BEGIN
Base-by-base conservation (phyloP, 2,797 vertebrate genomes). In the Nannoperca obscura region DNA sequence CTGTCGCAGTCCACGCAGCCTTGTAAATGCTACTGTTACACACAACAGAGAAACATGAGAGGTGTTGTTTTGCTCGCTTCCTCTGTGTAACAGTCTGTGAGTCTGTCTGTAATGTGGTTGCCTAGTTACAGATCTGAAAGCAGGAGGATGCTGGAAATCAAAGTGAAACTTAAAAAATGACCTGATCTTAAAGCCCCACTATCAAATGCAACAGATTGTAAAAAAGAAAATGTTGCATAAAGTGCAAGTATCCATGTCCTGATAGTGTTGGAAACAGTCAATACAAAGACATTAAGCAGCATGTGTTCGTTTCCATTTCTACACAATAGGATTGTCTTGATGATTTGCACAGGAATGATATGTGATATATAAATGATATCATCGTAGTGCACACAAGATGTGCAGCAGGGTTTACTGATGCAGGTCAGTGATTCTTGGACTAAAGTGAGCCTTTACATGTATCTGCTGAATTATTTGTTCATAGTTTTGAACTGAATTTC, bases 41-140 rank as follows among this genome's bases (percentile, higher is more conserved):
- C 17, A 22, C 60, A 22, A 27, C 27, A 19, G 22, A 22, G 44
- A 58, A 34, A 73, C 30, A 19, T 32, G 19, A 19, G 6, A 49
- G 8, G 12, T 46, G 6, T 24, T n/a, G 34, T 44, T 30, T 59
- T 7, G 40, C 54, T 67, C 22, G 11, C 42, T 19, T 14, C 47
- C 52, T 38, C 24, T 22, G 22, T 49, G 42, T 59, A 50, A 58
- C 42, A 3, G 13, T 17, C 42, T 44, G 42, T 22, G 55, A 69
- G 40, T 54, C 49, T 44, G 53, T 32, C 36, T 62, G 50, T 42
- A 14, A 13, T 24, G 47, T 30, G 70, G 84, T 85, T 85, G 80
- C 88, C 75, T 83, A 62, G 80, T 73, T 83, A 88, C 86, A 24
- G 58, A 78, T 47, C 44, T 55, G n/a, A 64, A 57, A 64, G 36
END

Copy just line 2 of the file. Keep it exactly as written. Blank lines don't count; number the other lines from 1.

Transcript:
- C 17, A 22, C 60, A 22, A 27, C 27, A 19, G 22, A 22, G 44